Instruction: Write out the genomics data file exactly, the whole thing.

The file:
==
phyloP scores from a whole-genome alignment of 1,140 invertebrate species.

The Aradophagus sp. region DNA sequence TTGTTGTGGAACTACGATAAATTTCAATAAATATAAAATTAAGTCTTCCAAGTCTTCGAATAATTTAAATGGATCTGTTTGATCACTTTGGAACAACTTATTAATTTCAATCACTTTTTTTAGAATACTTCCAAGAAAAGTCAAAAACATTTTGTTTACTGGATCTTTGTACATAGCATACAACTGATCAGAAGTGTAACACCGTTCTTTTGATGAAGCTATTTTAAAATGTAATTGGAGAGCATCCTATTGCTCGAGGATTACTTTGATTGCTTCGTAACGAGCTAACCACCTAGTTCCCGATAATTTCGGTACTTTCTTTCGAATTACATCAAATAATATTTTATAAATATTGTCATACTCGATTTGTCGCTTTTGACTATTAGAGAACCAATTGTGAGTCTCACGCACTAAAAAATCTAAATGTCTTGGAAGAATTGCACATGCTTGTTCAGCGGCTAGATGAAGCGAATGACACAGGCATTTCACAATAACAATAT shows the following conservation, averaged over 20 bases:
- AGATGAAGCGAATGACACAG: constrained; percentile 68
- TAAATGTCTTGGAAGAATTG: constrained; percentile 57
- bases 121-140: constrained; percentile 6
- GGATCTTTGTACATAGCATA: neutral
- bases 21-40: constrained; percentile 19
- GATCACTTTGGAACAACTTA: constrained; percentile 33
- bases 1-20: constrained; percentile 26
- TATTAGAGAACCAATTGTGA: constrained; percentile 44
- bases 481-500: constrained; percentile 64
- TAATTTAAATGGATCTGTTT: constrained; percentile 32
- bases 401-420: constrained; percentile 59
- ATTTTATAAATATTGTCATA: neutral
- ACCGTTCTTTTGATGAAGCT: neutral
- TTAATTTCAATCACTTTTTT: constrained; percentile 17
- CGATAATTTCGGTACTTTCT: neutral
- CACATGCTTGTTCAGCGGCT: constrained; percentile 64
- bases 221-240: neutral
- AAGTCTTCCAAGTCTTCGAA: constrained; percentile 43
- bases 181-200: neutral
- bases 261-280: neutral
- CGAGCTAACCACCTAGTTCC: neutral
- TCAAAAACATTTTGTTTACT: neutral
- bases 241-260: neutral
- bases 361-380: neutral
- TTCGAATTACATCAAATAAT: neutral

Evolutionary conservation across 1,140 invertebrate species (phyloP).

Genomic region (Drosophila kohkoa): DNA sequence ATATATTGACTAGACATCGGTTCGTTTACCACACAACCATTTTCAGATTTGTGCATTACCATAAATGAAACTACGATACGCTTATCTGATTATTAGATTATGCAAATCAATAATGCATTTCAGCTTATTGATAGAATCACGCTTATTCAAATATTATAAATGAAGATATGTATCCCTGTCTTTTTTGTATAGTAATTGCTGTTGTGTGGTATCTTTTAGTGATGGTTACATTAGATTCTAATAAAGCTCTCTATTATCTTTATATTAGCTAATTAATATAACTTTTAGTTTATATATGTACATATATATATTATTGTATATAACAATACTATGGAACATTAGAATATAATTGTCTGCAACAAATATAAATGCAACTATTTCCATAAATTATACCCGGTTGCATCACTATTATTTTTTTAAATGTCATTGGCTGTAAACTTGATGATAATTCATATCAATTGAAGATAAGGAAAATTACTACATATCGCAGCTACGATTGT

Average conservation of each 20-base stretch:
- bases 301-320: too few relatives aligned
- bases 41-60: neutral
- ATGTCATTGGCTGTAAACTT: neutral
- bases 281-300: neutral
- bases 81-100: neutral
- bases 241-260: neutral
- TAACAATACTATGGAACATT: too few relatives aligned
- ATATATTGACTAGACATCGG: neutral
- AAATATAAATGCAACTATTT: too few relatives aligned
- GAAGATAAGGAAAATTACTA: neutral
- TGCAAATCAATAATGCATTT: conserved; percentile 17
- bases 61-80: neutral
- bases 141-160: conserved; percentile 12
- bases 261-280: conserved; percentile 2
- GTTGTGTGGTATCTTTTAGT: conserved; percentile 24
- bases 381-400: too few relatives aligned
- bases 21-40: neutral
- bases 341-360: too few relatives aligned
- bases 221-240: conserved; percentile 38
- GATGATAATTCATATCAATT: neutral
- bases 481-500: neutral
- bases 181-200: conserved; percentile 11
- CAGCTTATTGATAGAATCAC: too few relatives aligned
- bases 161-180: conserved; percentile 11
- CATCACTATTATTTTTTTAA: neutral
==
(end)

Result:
phyloP scores from a whole-genome alignment of 1,140 invertebrate species.

The Aradophagus sp. region DNA sequence TTGTTGTGGAACTACGATAAATTTCAATAAATATAAAATTAAGTCTTCCAAGTCTTCGAATAATTTAAATGGATCTGTTTGATCACTTTGGAACAACTTATTAATTTCAATCACTTTTTTTAGAATACTTCCAAGAAAAGTCAAAAACATTTTGTTTACTGGATCTTTGTACATAGCATACAACTGATCAGAAGTGTAACACCGTTCTTTTGATGAAGCTATTTTAAAATGTAATTGGAGAGCATCCTATTGCTCGAGGATTACTTTGATTGCTTCGTAACGAGCTAACCACCTAGTTCCCGATAATTTCGGTACTTTCTTTCGAATTACATCAAATAATATTTTATAAATATTGTCATACTCGATTTGTCGCTTTTGACTATTAGAGAACCAATTGTGAGTCTCACGCACTAAAAAATCTAAATGTCTTGGAAGAATTGCACATGCTTGTTCAGCGGCTAGATGAAGCGAATGACACAGGCATTTCACAATAACAATAT shows the following conservation, averaged over 20 bases:
- AGATGAAGCGAATGACACAG: constrained; percentile 68
- TAAATGTCTTGGAAGAATTG: constrained; percentile 57
- bases 121-140: constrained; percentile 6
- GGATCTTTGTACATAGCATA: neutral
- bases 21-40: constrained; percentile 19
- GATCACTTTGGAACAACTTA: constrained; percentile 33
- bases 1-20: constrained; percentile 26
- TATTAGAGAACCAATTGTGA: constrained; percentile 44
- bases 481-500: constrained; percentile 64
- TAATTTAAATGGATCTGTTT: constrained; percentile 32
- bases 401-420: constrained; percentile 59
- ATTTTATAAATATTGTCATA: neutral
- ACCGTTCTTTTGATGAAGCT: neutral
- TTAATTTCAATCACTTTTTT: constrained; percentile 17
- CGATAATTTCGGTACTTTCT: neutral
- CACATGCTTGTTCAGCGGCT: constrained; percentile 64
- bases 221-240: neutral
- AAGTCTTCCAAGTCTTCGAA: constrained; percentile 43
- bases 181-200: neutral
- bases 261-280: neutral
- CGAGCTAACCACCTAGTTCC: neutral
- TCAAAAACATTTTGTTTACT: neutral
- bases 241-260: neutral
- bases 361-380: neutral
- TTCGAATTACATCAAATAAT: neutral

Evolutionary conservation across 1,140 invertebrate species (phyloP).

Genomic region (Drosophila kohkoa): DNA sequence ATATATTGACTAGACATCGGTTCGTTTACCACACAACCATTTTCAGATTTGTGCATTACCATAAATGAAACTACGATACGCTTATCTGATTATTAGATTATGCAAATCAATAATGCATTTCAGCTTATTGATAGAATCACGCTTATTCAAATATTATAAATGAAGATATGTATCCCTGTCTTTTTTGTATAGTAATTGCTGTTGTGTGGTATCTTTTAGTGATGGTTACATTAGATTCTAATAAAGCTCTCTATTATCTTTATATTAGCTAATTAATATAACTTTTAGTTTATATATGTACATATATATATTATTGTATATAACAATACTATGGAACATTAGAATATAATTGTCTGCAACAAATATAAATGCAACTATTTCCATAAATTATACCCGGTTGCATCACTATTATTTTTTTAAATGTCATTGGCTGTAAACTTGATGATAATTCATATCAATTGAAGATAAGGAAAATTACTACATATCGCAGCTACGATTGT

Average conservation of each 20-base stretch:
- bases 301-320: too few relatives aligned
- bases 41-60: neutral
- ATGTCATTGGCTGTAAACTT: neutral
- bases 281-300: neutral
- bases 81-100: neutral
- bases 241-260: neutral
- TAACAATACTATGGAACATT: too few relatives aligned
- ATATATTGACTAGACATCGG: neutral
- AAATATAAATGCAACTATTT: too few relatives aligned
- GAAGATAAGGAAAATTACTA: neutral
- TGCAAATCAATAATGCATTT: conserved; percentile 17
- bases 61-80: neutral
- bases 141-160: conserved; percentile 12
- bases 261-280: conserved; percentile 2
- GTTGTGTGGTATCTTTTAGT: conserved; percentile 24
- bases 381-400: too few relatives aligned
- bases 21-40: neutral
- bases 341-360: too few relatives aligned
- bases 221-240: conserved; percentile 38
- GATGATAATTCATATCAATT: neutral
- bases 481-500: neutral
- bases 181-200: conserved; percentile 11
- CAGCTTATTGATAGAATCAC: too few relatives aligned
- bases 161-180: conserved; percentile 11
- CATCACTATTATTTTTTTAA: neutral